For families whose children seemingly sail through life on calm lakes, I am happy for you—stand proud and count your blessings.
For families whose children seem to have been born to sail the rough seas, never having seemed to have healed from the disconnect of their birth, I am with you. Know that you are not alone. We too have a lot to be proud of even if our kids don’t always follow the straight course, instead choosing to take many detours often resulting in trauma for them and their families. They are our kids, with good hearts, strong character and we love them fiercely. I can remember my parents saying to me, and then Joel and I saying to our kids – it is the days that you make poor decisions and the days that you test the limits of our patience that we have to love you the most!
I believe that dysfunction creates adoption. I believe that is it our responsibility as adoptive parents to integrate our children’s birth histories – medical and social – into the lives of our children. If heart disease runs in the birth history then it is best for your child and his/her doctor to be aware of this. If addiction runs in your child’s birth history then it is important to appropriately make your child aware of this. Maybe your child’s best friend can go to the back field and drink a six pack of beer and realize that all that results is a bad hangover, but for your child the six pack might lead to another six pack and another and, possibly, over time an addiction.
On a lighter note, my daughter’s birthmother was belly dancing when she went into labor so when my daughter would dance her way through the grocery store I would tell her that she got her beautiful dancing ability from her birthmother. Our children have two families – it is our responsibility to make sure that they reap all of the benefits from both!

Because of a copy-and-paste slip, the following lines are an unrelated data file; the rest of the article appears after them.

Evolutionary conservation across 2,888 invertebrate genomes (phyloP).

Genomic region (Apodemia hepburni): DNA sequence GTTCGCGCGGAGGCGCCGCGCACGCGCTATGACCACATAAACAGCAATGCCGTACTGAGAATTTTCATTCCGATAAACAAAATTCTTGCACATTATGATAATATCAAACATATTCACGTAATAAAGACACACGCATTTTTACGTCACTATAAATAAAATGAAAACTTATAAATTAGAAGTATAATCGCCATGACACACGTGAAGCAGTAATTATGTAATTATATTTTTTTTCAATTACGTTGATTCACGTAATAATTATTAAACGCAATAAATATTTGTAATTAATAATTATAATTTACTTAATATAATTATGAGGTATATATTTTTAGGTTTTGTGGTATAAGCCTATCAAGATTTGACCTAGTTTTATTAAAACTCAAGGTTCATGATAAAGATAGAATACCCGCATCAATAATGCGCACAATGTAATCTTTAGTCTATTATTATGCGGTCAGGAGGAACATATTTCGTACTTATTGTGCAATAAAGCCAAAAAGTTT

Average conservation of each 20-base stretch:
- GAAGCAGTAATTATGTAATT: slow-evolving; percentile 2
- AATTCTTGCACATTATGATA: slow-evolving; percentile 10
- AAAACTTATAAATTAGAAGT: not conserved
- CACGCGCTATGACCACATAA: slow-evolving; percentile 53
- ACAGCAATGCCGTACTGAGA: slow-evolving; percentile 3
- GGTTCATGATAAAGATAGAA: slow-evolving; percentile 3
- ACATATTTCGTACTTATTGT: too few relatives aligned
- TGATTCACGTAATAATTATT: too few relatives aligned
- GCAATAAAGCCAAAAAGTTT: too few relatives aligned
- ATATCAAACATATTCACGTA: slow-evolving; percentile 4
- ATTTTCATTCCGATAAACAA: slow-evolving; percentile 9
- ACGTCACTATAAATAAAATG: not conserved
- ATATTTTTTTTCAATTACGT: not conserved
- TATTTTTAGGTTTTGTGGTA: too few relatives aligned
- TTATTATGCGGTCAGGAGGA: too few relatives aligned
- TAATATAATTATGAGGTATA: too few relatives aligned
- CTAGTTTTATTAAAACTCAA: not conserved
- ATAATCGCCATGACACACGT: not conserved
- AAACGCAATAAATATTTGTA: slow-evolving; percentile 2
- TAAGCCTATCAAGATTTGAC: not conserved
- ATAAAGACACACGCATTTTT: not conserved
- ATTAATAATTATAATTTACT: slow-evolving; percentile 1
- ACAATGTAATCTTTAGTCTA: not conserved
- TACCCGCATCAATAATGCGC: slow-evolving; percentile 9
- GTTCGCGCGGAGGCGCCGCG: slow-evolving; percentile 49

And as to being perfect parents…stop worrying…they don’t exist. But what does exist is our commitment to do our best to raise our children. Sometimes we make mistakes and sometimes we have regrets, but at all times our love is steadfast. And when things get tough we need not be afraid or embarrassed to seek out help. And when the seas are calm we need to replenish ourselves and be thankful that we are together.
Perfect parents…perfect kids….no. Resilient parents…resilient kids…we can only hope that we all find our way through the ups and downs of our life journeys.
“Food for Thought” Reading:
The World of the Adopted Child by Christopher J. Alexander, PhD.
Finding Help for Struggling Teens: A Guide for Parents and the Professionals Who Work With Them, by Frederic G. Reamer and Deborah H. Siegel
Dawn Smith-Pliner is the adoptive mother of Aura and Isaac and the Founder and Director of Post Adoption Services of Friends in Adoption in Middletown